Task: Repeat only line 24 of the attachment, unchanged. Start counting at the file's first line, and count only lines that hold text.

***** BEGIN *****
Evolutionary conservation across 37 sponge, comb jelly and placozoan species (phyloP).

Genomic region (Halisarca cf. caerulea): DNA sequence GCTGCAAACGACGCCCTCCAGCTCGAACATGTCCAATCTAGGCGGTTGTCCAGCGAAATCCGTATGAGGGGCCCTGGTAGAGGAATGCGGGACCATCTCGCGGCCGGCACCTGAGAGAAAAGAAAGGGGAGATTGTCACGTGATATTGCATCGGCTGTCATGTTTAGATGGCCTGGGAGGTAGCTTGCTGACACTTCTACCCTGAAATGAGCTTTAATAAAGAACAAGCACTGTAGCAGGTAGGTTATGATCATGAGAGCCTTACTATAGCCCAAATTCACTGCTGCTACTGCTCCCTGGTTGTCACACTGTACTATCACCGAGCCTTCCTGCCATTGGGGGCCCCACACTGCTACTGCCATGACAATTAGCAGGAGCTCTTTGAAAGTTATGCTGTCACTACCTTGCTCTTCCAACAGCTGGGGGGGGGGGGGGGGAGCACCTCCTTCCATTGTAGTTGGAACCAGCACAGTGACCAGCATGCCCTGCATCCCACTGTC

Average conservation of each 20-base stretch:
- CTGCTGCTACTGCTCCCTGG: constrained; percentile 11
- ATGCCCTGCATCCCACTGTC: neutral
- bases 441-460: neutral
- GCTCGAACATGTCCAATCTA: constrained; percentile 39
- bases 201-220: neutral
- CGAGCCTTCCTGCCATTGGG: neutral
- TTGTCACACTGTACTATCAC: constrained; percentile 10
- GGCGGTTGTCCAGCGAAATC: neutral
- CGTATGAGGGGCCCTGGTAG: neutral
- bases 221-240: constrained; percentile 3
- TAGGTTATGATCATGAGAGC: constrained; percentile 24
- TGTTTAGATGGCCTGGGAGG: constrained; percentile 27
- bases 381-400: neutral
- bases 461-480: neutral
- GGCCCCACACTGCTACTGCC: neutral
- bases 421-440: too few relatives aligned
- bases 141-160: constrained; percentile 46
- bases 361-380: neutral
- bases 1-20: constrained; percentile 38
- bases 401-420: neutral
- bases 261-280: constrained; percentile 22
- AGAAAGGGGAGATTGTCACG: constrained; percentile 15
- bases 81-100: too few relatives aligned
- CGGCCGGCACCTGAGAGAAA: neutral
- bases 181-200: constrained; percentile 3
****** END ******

- bases 261-280: constrained; percentile 22